Moreover, if you are receiving educational assistance through the VA and need tutoring, you may be eligible for a monthly stipend to cover the costs of your tutoring.

Finally, if you entered the military with an educational loan that you took out before entering the service, you may qualify for loan repayment help. Each branch of service has its own maximum loan payment amount, but these programs can help significantly.

  1. Transfer Your Post-9/11 G.I. Bill Benefits to Your Family Members. 

One of the most attractive aspects of the Post-9/11 G.I. Bill is that it allows some military members to transfer all or some of the unused portion of these benefits to a spouse or children. To be eligible, you generally must have served for at least six years and agree to serve at least four more years. In addition, the transfer of benefits must be elected before being discharged from the military. With the high costs of sending children to college, the transferability of these benefits is a huge benefit to servicemembers.

Even if you have already used your GI Bill benefits, your spouse or children may still be eligible for tuition assistance to pursue a degree or certification, participate in an apprenticeship, or pay for job training through Survivors’ and Dependents’ Educational Assistance (DEA). These benefits are available to spouses and children of servicemembers who are permanently or totally disabled as a result of their service. It is also available to Veterans who died while on active duty or as a result of a service-related condition.  Some beneficiaries may be eligible to combine the DEA program with the benefits of the GI Bill, effectively providing 81 months’ worth of tuition assistance. In addition, many state VA offices offer tuition assistance for dependents.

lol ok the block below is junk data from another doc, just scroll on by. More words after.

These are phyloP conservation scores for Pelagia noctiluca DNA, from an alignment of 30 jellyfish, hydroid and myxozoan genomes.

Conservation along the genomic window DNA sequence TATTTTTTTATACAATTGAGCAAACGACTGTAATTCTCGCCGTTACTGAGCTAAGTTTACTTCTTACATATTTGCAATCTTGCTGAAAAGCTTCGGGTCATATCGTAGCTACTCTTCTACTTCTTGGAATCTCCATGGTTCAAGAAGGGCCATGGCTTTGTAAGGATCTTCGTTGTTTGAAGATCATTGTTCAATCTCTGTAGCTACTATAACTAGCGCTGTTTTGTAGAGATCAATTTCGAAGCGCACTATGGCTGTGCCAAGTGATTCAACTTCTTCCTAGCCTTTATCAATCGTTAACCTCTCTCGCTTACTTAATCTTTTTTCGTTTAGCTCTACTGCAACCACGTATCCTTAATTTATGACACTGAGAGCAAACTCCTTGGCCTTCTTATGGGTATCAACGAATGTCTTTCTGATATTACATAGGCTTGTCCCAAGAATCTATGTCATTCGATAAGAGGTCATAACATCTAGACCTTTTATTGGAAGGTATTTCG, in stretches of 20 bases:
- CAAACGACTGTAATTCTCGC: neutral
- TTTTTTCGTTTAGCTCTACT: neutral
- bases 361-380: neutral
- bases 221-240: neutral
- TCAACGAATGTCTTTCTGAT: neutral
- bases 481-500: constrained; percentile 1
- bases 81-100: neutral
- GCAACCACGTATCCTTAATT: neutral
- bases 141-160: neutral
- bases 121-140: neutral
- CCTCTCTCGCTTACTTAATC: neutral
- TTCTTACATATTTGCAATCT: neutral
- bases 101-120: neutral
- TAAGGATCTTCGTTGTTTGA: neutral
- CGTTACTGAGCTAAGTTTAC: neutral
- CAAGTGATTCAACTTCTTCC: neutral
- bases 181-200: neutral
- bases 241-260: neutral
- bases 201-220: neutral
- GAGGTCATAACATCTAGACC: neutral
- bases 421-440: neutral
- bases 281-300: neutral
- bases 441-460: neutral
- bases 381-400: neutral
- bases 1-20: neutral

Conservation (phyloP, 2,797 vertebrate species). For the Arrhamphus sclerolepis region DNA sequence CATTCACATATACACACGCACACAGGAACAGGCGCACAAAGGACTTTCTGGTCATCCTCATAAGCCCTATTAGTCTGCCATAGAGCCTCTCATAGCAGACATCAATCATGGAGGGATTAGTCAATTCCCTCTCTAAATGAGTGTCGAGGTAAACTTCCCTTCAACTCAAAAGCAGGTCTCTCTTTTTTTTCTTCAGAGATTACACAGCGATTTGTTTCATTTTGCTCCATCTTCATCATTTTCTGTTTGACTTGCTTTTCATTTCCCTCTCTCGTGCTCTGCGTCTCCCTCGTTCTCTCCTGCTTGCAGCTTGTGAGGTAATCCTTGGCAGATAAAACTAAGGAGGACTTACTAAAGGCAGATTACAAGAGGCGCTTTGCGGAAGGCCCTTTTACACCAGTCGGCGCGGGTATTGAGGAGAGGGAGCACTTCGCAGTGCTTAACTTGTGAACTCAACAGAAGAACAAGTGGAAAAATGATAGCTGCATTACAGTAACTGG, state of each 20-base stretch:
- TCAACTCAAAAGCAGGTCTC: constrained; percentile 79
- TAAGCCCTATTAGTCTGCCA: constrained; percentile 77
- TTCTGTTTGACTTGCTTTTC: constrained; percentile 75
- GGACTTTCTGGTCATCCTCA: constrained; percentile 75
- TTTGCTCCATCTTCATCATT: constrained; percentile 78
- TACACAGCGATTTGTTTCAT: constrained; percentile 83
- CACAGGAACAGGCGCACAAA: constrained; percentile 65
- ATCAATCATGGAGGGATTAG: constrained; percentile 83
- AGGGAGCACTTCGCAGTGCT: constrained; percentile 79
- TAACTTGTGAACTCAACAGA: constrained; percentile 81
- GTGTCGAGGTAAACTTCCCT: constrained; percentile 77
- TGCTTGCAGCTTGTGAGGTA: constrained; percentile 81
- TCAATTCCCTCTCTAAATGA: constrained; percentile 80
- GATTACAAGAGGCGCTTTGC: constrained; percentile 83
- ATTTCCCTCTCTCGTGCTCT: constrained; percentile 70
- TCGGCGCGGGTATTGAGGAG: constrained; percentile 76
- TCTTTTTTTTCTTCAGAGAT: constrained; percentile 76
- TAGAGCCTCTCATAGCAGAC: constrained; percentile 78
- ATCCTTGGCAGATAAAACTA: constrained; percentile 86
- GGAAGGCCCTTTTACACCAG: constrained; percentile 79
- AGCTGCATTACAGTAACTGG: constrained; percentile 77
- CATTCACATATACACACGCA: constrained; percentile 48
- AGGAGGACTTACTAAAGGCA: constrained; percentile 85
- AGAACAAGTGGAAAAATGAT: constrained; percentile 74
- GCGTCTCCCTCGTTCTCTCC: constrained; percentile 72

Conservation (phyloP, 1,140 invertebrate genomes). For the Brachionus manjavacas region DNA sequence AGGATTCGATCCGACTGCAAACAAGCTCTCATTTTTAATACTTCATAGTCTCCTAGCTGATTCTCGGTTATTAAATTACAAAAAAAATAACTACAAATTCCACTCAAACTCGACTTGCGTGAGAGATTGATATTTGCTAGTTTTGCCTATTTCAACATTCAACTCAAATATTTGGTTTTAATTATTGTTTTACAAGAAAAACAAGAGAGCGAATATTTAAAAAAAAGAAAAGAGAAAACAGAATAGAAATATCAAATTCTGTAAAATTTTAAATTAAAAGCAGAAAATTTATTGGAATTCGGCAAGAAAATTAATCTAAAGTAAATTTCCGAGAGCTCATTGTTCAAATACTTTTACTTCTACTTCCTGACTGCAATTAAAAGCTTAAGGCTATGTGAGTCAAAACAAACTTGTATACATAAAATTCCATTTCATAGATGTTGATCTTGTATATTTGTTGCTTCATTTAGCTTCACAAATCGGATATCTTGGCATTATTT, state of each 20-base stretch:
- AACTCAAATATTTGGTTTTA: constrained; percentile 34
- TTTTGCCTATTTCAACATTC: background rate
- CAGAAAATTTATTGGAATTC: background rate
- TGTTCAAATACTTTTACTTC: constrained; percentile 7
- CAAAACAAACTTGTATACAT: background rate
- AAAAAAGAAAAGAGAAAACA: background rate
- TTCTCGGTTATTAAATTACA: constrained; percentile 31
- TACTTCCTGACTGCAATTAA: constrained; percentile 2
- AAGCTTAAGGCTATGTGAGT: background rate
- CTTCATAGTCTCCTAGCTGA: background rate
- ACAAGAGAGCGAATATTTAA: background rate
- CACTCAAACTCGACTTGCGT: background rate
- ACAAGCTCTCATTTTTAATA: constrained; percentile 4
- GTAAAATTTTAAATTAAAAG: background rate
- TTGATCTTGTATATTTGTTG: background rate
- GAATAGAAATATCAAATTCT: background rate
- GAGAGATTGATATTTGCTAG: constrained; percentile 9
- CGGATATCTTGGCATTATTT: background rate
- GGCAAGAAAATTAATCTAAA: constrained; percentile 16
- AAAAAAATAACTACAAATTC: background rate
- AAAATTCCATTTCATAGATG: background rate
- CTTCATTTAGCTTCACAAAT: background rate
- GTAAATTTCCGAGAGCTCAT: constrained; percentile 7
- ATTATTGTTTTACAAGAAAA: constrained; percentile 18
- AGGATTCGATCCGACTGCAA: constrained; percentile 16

1. Have Your Spouse Take Advantage of the Military Spouse Scholarship Program.

If your spouse is looking to further his or her education, the My Career Advancement Account  (MyCAA) program is a military spouse scholarship program that offers up to $4,000 of financial assistance for licenses, certifications, or Associate’s degrees for military spouses to pursue an occupation or career field. The program is available to spouses married to active duty service members in pay grades of E-1 through E-5, W-1 and W-2, and O-1 and O-2. Many careers qualify for the program, including nursing, construction, information technology, and legal. Despite the obvious benefits to this program, it has been reported that less than one-fifth of the military spouses who are eligible for this program are using it.